McNeil Pharmaceuticals, a subsidiary of Johnson & Johnson, might have manufactured allegedly defective batches of children’s Tylenol in Pennsylvania, but it’s a New Jersey company, a federal judge in Philadelphia has ruled, preserving the diversity jurisdiction to keep the case in federal court.
U.S. District Judge Gene E.K. Pratter of the Eastern District of Pennsylvania is the fourth judge in the district to hold that way after the plaintiff—in this case, the father of a 4-year-old who died after ingesting children’s Tylenol—moved to remand the case to the Philadelphia Court of Common Pleas.
Johnson & Johnson argued that its executives, based in Skillman, N.J., set the direction for McNeil. Johnson & Johnson lawyers argued that makes McNeil, which maintains offices in Fort Washington, Pa., actually a New Jersey company.
“This disagreement over the principal place of business of McNeil turns on how the ‘nerve center’ test, adopted by the Supreme Court in Hertz v. Friend … applies to the particular facts of this case,” Pratter said, referring to the 2010 U.S. Supreme Court case.
In 2012, U.S. District Judge Mary A. McLaughlin decided in Moore v. Johnson & Johnson that McNeil is run primarily by executives of its parent company in New Jersey, making the company a citizen of that state, not Pennsylvania, where the allegedly defective medicine was produced.
Nearly a year later, after holding an evidentiary hearing, McLaughlin restated that decision, saying in that second opinion, “That was the court’s conclusion after its initial review of the record, and the facts adduced at the evidentiary hearing only reinforce this conclusion.”
Her initial opinion was also bolstered by the U.S. Court of Appeals for the Third Circuit’s opinion issued last June in Johnson v. SmithKline Beecham, finding that pharmaceutical giant GlaxoSmithKline’s U.S. base for its holding company is the single office it rents in Wilmington, Del., since that is where board meetings happen and decisions about the company are made.
In that case, the Third Circuit “recognized that a corporation’s nerve center may lie outside its corps of officers,” McLaughlin had said.
Earlier this year, U.S. District Senior Judge Robert F. Kelly followed McLaughlin’s reasoning in a similar case as did U.S. District Judge Paul Diamond.
Pratter had put this case on hold pending the outcome of McLaughlin’s opinion in Moore.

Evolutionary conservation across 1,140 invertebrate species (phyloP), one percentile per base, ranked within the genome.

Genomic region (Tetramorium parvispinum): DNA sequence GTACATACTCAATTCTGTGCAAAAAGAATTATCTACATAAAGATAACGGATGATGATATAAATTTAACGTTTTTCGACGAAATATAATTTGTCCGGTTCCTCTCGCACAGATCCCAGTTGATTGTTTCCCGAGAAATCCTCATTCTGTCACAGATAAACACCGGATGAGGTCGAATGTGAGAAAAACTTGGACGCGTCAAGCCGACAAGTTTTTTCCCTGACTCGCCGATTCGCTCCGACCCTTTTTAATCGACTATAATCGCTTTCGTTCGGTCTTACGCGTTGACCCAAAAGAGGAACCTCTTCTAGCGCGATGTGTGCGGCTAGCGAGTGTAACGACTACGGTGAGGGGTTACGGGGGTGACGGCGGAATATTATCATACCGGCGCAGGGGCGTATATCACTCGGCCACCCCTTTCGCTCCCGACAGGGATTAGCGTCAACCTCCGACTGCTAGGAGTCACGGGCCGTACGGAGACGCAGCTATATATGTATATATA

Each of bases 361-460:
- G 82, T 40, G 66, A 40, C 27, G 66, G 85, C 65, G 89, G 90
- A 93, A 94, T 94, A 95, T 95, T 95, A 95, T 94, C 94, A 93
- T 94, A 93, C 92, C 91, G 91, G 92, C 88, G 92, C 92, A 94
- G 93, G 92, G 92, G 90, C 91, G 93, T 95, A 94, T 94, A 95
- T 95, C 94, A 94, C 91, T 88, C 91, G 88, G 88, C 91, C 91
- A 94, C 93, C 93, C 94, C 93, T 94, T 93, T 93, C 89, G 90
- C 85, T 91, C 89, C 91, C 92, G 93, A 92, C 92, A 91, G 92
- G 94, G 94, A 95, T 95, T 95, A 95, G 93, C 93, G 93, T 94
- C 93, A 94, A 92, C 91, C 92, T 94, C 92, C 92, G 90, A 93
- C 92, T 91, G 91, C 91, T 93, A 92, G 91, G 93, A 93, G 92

“Application of the ‘nerve center’ test to the facts of this case leads this court to embrace the Moore analysis and result. The key inquiry in determining the ‘nerve center’ is the location of the ‘direct[ion], control, and coordinat[ion] of the corporation’s activities,’ even when this ‘simple’ approach produces a counterintuitive result,” Pratter said.
Even though some of the McNeil executives are based in Fort Washington, they don’t control the direction of the company; rather, they answer to their superiors in Skillman, Pratter said.
No judges in the district have found differently from McLaughlin in Moore.
“After a careful reading of Judge McLaughlin’s decisions in Moore and in consideration of the numerous briefings filed by the parties before us, we agree with the court’s rationale in Moore and adopt it here,” Kelly had said in January in Sherfey v. Johnson & Johnson. “Accordingly, we find that McNeil’s principal place of business is in Skillman, New Jersey,” he had said.
The lawsuits spring from batches of children’s Tylenol made in Fort Washington that were recalled in 2010.
In this case, Shawn Arndt gave his 4-year-old son a dose of the medicine and, within minutes, the child started bleeding from the nose and mouth, according to the opinion. He was rushed to the hospital and pronounced dead on arrival.
In 2012, Arndt filed suit in the Philadelphia Court of Common Pleas, which was later removed to federal court. Despite Arndt’s bid to remand the case, Pratter will maintain jurisdiction.
Also named as a defendant was Tops supermarket, where Arndt bought the medicine. Both Arndt and Tops are New York state residents. Pratter, however, held that all of Arndt’s claims against the store were either time-barred or without merit, so she dismissed Tops from the suit, meaning that it couldn’t be used to defeat diversity jurisdiction.
(Copies of the 18-page opinion in Arndt v. Johnson & Johnson, PICS No. 14-0363, are available from The Legal Intelligencer. Please call the Pennsylvania Instant Case Service at 800-276-PICS to order or for information.) •